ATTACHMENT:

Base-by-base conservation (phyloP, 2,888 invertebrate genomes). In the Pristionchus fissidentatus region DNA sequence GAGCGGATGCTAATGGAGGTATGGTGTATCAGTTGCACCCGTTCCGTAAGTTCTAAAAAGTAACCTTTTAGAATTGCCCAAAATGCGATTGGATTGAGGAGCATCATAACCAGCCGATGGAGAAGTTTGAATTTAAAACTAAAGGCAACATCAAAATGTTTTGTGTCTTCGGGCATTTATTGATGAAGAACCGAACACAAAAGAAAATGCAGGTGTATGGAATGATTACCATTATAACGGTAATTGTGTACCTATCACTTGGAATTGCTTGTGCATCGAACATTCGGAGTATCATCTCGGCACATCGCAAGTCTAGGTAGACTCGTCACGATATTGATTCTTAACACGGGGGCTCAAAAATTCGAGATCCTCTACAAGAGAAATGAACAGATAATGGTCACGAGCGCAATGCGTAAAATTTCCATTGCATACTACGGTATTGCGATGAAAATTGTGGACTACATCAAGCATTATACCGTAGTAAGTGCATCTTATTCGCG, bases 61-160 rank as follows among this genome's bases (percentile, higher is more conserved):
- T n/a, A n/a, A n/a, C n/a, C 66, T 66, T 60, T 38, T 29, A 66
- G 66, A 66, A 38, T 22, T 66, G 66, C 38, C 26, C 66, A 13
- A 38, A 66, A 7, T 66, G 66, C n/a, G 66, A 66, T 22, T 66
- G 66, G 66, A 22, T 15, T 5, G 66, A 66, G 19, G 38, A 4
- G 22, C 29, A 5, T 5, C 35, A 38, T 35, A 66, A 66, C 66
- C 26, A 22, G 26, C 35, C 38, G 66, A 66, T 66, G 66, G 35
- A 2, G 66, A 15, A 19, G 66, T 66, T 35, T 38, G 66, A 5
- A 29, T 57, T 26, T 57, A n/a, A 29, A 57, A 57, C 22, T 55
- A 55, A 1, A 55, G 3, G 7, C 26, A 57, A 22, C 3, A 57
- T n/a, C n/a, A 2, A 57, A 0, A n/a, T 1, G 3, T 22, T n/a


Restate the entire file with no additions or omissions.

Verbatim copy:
Base-by-base conservation (phyloP, 2,888 invertebrate genomes). In the Pristionchus fissidentatus region DNA sequence GAGCGGATGCTAATGGAGGTATGGTGTATCAGTTGCACCCGTTCCGTAAGTTCTAAAAAGTAACCTTTTAGAATTGCCCAAAATGCGATTGGATTGAGGAGCATCATAACCAGCCGATGGAGAAGTTTGAATTTAAAACTAAAGGCAACATCAAAATGTTTTGTGTCTTCGGGCATTTATTGATGAAGAACCGAACACAAAAGAAAATGCAGGTGTATGGAATGATTACCATTATAACGGTAATTGTGTACCTATCACTTGGAATTGCTTGTGCATCGAACATTCGGAGTATCATCTCGGCACATCGCAAGTCTAGGTAGACTCGTCACGATATTGATTCTTAACACGGGGGCTCAAAAATTCGAGATCCTCTACAAGAGAAATGAACAGATAATGGTCACGAGCGCAATGCGTAAAATTTCCATTGCATACTACGGTATTGCGATGAAAATTGTGGACTACATCAAGCATTATACCGTAGTAAGTGCATCTTATTCGCG, bases 61-160 rank as follows among this genome's bases (percentile, higher is more conserved):
- T n/a, A n/a, A n/a, C n/a, C 66, T 66, T 60, T 38, T 29, A 66
- G 66, A 66, A 38, T 22, T 66, G 66, C 38, C 26, C 66, A 13
- A 38, A 66, A 7, T 66, G 66, C n/a, G 66, A 66, T 22, T 66
- G 66, G 66, A 22, T 15, T 5, G 66, A 66, G 19, G 38, A 4
- G 22, C 29, A 5, T 5, C 35, A 38, T 35, A 66, A 66, C 66
- C 26, A 22, G 26, C 35, C 38, G 66, A 66, T 66, G 66, G 35
- A 2, G 66, A 15, A 19, G 66, T 66, T 35, T 38, G 66, A 5
- A 29, T 57, T 26, T 57, A n/a, A 29, A 57, A 57, C 22, T 55
- A 55, A 1, A 55, G 3, G 7, C 26, A 57, A 22, C 3, A 57
- T n/a, C n/a, A 2, A 57, A 0, A n/a, T 1, G 3, T 22, T n/a